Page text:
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Library books transform learning in Ruhiira Millennium Village

Martha_books

“For the first time, we are getting story books to read at home. We have never had anything like this before. My favorite book is “The Clever Little Hare,”” said Martha Tusimire, a primary seven pupil of Ngoma primary school in Ruhiira Millennium Village. Martha and her fellow students are the first beneficiaries of the “My Book Buddy” program in Ruhiira, implemented in partnership with the Millennium Villages Project.

Martha and Friend get a book to read from the Buddy Lockers provided by My Book BuddyIn most parts of rural Africa, children like Martha do not have access to story books, which are frequently unavailable and unaffordable. This has far reaching implications for learning outcomes, reading proficiency and numeracy rates, which continue to limit a child’s prospects and opportunities way into adulthood. 

“Low levels of literacy and numeracy are one of the challenges children in rural schools face, and this is attributed to lack of sufficient books for the learners to read especially story books that can motivate them to read,” says Ms Peninah Tumusiime, the MVP’s Education Facilitator in Ruhiira. “There is a lack of reading culture amongst students, lack of support for children to read regularly, and absence of a systematic way children can improve their reading skills,” she explains.

The My Book Buddy program has opened a window to the world for over 22,500 children to date. Started in 2010, the My Book Buddy foundation started the first children’s library at a primary school in the slums of Nairobi in Kenya. Not a children’s library in the traditional sense of the word, but an evidence based concept which is already embraced by 18 countries. The program works with disadvantaged schools in creating and maintaining physical spaces where children’s books are available and can be read.

To lay the foundation for reading development, the program focuses on early childhood and primary education, where the learning process begins and the culture of reading can be inculcated at an early age.

“Every child receives a water proof bag for carrying a book daily to read at home. In addition to that, the Buddy program provides the school with book lockers, a program guide for teachers, book marks, borrowing record cards, the buddy stamp and flag that flies once a week on the school playground. The weekly ceremony consists of children raising the flag and singing a song composed by them, followed by an introduction by the school head teacher about the importance of reading. A new book is chosen on the day,” explained Betty Ahereza, Headmistress of Ngoma Primary School (see image below).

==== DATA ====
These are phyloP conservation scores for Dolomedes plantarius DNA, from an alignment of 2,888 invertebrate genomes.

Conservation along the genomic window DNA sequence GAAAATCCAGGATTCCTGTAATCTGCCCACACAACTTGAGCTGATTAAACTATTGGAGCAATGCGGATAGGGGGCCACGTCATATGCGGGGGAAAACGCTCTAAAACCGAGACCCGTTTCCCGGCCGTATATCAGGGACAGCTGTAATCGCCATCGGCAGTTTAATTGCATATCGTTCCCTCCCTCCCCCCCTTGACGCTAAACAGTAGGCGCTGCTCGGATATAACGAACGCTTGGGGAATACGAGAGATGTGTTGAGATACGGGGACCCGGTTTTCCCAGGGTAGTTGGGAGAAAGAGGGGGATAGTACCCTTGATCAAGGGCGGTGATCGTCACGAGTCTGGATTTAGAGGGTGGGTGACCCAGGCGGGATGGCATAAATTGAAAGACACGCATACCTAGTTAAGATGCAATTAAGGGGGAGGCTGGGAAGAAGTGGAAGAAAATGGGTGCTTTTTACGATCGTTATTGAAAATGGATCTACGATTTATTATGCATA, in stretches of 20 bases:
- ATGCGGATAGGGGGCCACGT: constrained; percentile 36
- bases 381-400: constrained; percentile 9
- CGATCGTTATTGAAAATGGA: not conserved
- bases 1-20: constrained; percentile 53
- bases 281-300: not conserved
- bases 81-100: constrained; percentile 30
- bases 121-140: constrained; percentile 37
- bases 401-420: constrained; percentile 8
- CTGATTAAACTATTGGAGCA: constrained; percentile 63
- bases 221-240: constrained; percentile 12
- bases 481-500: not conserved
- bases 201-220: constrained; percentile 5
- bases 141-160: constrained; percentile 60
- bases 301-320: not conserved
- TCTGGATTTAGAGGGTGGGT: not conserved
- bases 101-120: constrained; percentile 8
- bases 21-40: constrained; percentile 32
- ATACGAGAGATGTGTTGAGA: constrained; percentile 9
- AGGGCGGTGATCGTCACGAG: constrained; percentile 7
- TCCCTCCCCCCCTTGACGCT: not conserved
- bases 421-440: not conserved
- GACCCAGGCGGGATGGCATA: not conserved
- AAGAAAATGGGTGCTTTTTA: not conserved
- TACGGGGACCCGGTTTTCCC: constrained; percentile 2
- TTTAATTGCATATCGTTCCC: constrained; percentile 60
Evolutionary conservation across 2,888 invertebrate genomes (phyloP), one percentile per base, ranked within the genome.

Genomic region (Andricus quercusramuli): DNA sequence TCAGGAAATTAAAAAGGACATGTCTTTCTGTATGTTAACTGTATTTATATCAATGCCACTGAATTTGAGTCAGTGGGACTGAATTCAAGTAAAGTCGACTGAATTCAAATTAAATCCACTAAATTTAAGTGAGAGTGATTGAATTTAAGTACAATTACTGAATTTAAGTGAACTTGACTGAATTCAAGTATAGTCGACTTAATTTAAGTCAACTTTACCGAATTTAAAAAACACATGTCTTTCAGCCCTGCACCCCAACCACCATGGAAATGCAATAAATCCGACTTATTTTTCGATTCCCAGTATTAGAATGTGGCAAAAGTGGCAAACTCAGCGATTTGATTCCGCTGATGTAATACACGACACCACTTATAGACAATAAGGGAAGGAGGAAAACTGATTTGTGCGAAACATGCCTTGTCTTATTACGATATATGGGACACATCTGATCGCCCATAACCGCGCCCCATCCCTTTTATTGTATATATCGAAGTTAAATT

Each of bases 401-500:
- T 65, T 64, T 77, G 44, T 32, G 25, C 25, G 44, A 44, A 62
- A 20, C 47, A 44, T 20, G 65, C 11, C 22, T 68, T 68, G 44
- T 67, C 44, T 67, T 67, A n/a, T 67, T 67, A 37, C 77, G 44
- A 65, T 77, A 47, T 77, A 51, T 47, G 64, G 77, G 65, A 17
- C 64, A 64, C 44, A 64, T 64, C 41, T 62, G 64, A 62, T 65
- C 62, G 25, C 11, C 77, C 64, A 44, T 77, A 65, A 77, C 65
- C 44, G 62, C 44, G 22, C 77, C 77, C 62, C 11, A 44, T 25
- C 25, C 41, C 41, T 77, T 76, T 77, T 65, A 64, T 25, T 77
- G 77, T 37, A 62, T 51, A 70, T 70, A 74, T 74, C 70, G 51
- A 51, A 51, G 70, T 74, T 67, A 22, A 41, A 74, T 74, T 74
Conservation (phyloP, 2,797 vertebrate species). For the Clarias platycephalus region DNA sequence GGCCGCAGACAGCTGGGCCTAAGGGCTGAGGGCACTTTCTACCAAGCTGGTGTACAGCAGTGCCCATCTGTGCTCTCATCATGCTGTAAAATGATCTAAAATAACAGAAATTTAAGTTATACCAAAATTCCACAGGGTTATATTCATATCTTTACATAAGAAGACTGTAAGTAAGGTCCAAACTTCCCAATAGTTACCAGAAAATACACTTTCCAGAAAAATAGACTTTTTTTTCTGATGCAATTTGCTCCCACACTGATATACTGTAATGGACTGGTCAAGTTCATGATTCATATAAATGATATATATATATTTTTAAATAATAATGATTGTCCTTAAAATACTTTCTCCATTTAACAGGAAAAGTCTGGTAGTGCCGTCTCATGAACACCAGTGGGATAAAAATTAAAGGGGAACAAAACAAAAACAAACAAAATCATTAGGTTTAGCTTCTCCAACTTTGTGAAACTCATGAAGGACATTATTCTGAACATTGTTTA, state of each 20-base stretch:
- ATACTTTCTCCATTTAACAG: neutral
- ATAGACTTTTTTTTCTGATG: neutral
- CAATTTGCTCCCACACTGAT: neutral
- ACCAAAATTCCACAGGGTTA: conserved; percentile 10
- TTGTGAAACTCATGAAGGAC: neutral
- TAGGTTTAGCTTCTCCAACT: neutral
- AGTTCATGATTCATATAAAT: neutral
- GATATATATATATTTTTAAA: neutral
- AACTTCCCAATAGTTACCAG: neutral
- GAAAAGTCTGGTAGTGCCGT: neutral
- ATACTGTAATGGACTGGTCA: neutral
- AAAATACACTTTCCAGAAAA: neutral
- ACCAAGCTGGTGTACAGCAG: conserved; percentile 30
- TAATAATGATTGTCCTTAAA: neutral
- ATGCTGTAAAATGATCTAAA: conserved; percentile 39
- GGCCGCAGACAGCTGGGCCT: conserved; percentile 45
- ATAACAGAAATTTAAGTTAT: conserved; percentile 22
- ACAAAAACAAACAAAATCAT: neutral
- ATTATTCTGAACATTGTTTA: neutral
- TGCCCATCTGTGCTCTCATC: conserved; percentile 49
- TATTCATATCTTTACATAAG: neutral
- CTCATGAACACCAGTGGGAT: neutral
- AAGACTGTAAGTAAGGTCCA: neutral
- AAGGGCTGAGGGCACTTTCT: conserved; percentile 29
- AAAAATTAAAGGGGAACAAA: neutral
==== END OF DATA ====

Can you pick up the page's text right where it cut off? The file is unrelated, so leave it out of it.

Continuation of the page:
Head teacher Ms. Betty Ahereza explaining how My Book Buddy  program works in her school operatesThe Millennium Development Goals commit to achieving universal access to primary education by 2015, and this should go beyond building schools and class rooms. By stimulating children’s reading, the My Book Buddy supports regular language and reading instruction which are compulsory subjects in primary schools in all countries. To read texts fluently and to interpret them forms the basis for all other subjects.

“Literacy unlocks the door to learning. Throughout life, is essential to development and health, and opens the way for democratic participation and active citizenship,” stated Kofi Annan, the former United Nations Secretary-General.

To implement the program in Ruhiira, 42 teachers and head teachers from 21 primary schools supported by the MVP and 2 schools from neighboring villages were trained; in addition 12 Community Education workers were trained to support the schools and the community.

Other schools in the area have also started the program, and invited parents and community members to witness progress and discuss how the program is work in other schools. The roads in Ruhiira are now decorated with students with book bags on their back as they walk to and from school.

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